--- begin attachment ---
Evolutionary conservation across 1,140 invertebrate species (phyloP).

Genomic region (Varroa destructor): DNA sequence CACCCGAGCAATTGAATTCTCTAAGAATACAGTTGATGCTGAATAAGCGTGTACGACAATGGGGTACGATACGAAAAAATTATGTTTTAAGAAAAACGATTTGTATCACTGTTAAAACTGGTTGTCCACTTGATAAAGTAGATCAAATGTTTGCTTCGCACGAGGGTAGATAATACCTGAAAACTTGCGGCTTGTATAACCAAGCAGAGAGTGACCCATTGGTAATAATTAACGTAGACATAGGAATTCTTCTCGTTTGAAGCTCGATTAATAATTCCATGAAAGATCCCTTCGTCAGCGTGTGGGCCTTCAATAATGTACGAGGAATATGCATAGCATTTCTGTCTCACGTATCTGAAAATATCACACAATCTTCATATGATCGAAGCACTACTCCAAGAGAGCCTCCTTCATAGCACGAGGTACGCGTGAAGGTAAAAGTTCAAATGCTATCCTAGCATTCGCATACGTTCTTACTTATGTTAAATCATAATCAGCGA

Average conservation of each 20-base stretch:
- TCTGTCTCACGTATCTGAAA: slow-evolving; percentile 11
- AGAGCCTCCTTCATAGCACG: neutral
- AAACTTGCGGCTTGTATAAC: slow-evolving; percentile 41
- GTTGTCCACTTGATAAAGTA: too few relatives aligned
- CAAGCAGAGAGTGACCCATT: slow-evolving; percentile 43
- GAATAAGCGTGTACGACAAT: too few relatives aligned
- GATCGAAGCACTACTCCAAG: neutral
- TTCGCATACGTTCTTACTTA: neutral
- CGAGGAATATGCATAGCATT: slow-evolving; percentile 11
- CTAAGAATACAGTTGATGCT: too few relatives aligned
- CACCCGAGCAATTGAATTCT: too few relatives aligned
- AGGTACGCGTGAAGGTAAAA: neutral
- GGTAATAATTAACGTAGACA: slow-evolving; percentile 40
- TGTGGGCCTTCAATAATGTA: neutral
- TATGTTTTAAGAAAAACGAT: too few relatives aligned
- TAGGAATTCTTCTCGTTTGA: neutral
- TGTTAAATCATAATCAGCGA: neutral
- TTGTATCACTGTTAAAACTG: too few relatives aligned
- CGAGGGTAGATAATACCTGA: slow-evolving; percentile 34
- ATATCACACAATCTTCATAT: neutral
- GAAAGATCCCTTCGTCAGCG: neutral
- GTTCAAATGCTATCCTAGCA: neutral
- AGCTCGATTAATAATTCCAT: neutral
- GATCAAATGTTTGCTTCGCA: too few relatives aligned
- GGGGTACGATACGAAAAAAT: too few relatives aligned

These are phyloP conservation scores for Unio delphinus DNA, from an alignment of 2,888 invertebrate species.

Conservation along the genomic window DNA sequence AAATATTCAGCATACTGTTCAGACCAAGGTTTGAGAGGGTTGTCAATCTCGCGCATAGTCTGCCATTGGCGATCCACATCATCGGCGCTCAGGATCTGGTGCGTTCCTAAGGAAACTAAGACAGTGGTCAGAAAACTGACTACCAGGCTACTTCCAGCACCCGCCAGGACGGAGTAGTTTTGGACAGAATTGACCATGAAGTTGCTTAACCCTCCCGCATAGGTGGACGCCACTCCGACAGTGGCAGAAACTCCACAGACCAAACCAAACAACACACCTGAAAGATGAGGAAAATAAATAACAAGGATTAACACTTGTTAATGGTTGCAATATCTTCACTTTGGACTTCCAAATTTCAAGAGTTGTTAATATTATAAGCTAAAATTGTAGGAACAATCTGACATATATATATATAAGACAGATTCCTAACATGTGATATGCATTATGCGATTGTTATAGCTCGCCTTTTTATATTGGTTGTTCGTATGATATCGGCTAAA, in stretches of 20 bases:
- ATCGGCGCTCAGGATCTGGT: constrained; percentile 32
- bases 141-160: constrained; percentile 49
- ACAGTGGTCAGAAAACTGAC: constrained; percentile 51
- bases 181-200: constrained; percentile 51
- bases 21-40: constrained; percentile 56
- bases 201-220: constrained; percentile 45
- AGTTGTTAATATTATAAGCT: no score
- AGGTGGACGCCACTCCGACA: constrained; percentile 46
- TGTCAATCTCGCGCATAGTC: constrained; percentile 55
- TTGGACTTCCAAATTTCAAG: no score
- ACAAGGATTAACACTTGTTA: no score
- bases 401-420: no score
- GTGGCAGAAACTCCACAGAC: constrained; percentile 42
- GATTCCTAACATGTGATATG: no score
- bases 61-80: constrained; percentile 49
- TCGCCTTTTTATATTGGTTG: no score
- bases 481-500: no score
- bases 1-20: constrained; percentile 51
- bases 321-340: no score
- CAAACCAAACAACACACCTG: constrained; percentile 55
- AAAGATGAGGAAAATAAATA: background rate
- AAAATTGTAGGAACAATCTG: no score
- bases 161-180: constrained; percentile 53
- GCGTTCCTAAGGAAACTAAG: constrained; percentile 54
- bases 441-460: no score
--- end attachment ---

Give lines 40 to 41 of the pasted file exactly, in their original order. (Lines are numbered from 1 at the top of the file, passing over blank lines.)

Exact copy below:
- TTGGACTTCCAAATTTCAAG: no score
- ACAAGGATTAACACTTGTTA: no score